A list of aetiologies
The college loves to ask the candidates qestions on the tme of "why is this patient having sizures?". These tend to have some list of biochemistry results, or have a highly suggestive history which leads to a broad range of differentials. One example of such a question is Question 21 from the second paper of 2016, where a young woman presents with seizures after a few days of "unusual behaviour".
Why is she fitting? There are numerous reasons for why one might have a seizure, and of these the majority can (by extension of their magnitude) become causes of status epilepticus. Of course, the most common causes are failure to take one’s own epilepsy tablets. For the weird causes, there is a good article which lists a massive spectrum of toxins, genetic diseases, rare autoimmune conditions and what have you.
Without further ado, here is a list of possible causes.
- Decreased cerebral blood flow: ischaemic encephalopathy
- Increased cerebral blood flow: hypertensive encephalopathy
- Eclampsia falls into this category
- Intracranial haemorrhage – eg. subarachnoid
- Brain abscess
- Space-occupying tumour
Drug-induced status epilepticus
- Sympathomimetics are notorious for this, particularly cocaine and amphetamines.
- Apart from those, one can safely expect status epilepticus to develop from the following drug overdoses:
- Tricyclic antidepressants
- Olanzapine – and you would not need to have a truly massive overdose of this substance- there are case reports of status epilepticus with normal treatment doses, which suggests that it somehow unmasks a tendency towards epilepsy.
- Isoniazid can cause a status epilepticus in gross overdose due to its effect on vitamin B6, which is a co-factor in GABA synthesis- and frequently the seizures are so vigorous that they are a greater source of lactic acidosis than the inhibition of lactate dehydrogenase . Apparently, the dose required is laughably small, only about 1.5g.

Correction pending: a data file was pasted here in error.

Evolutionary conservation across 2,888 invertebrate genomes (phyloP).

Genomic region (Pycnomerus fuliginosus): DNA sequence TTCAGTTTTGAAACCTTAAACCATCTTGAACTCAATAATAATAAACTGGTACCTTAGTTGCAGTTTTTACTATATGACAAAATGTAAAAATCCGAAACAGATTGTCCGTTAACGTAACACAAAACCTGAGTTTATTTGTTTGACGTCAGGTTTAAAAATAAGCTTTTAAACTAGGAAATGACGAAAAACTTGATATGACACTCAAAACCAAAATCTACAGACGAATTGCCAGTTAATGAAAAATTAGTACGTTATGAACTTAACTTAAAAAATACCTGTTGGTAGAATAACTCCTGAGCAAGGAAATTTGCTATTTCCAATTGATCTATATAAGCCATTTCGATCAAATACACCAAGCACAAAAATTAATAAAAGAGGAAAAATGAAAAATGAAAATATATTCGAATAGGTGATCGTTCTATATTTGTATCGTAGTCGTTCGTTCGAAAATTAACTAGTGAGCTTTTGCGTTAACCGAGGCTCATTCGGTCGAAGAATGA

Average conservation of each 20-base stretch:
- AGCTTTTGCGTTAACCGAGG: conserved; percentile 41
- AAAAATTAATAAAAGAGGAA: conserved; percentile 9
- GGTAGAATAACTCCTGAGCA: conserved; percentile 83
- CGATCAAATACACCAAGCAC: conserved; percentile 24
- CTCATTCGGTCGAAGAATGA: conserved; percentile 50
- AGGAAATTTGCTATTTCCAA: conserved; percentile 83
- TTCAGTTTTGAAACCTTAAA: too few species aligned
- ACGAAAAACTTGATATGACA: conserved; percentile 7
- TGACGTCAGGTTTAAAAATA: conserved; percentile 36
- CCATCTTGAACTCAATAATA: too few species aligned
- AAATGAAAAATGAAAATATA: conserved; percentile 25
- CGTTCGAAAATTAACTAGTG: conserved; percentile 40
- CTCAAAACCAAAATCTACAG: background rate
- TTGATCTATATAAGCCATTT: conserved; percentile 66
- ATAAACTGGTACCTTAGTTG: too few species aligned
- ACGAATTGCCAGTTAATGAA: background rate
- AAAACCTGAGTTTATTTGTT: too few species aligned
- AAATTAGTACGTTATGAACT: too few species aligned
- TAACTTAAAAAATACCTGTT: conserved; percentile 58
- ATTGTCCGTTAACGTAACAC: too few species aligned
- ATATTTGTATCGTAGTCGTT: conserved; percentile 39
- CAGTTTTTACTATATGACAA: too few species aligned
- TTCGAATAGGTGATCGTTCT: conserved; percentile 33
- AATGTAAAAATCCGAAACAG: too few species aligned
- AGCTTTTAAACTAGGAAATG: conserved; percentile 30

- Tranexamic acid – although it does appear as if you have to give it directly into the brain in order for it to have that effect. Loading doses as high as 100mg/kg have been used in various studies (that is a humongous 7g for a 70kg male), and the incidence of seizures was only about 3.8%, suggesting that in sensible doses this drug is probably safe.
- Beta-lactam drugs – particularly cephalosporins and carbapenems – share a structural similarity with the abovementioned epileptogenic baboon-killing bicuculline, and in the context of renal failure they could accumulate to concentrations sufficiently high to induce seziures. Recent data demonstrates that failure to renally adjust a normal dosing regimen will lead to status epilepticus. We have known about this drug reaction for a very long time – the first article reports seizures induced by penicillin which was administered directly into the cerebral ventricles of experimental animals.
- From any sort of depressant, but classically from alcohol benzodiazepines and barbiturates. It is generally believed that one should never cease a barbiturate agent abruptly- relentless seizures may ensue.
- The drug withdrawal category also includes the abrupt cessation of (or noncompliance with) regular antiepileptic therapy in a known epileptic.
Idiopathic neurological causes:
- By this, I mean poorly controlled epilepsy. It is possible to be fully compliant with your medications and still find them totally ineffective.
- Some people are extremely unlucky, and suffer from some sort of rare congenital disorder of metabolism which will occasionally surmount their carefully coordinated diet, and flood their brain with toxic metabolic byproducts.
- Alternatively, one can have a structural; congenital abnormality, such as cerebral palsy.
- Cerebral vasculitis
- NMDA receptor antibodies which are apparently associated with ovarian tumours
- Typically, one does not have relentless seizures with trauma. However, seizure disorders in general can develop follwoign head injury, particularly severe ehad injury and situations when something sharp actually penetrates the brain tissue.
- In that sense, neurosurgical procedures could also be viewed as a risk factor.
Endocrine and metabolic causes
- Apart from the abovementioned rare disorders of metabolism, common metabolic disturbances could result in status epilepticus.
- Specifically, Oh’s Manual lists a series of electrolyte distrubances – which are all hypo-something. Hyponatremia, hypokalemia, hypomagnesemia, hypocalcemis – all seem to cause status epilepticus. Why do disorders of electrolyte excess not cause it? No answer is available from the Manual.
- An extremely low or extremely high BSL are equally likely to cause seizures.
- Uremic encephalopathy and hepatic encephalopathy complete the list of metabolic causes.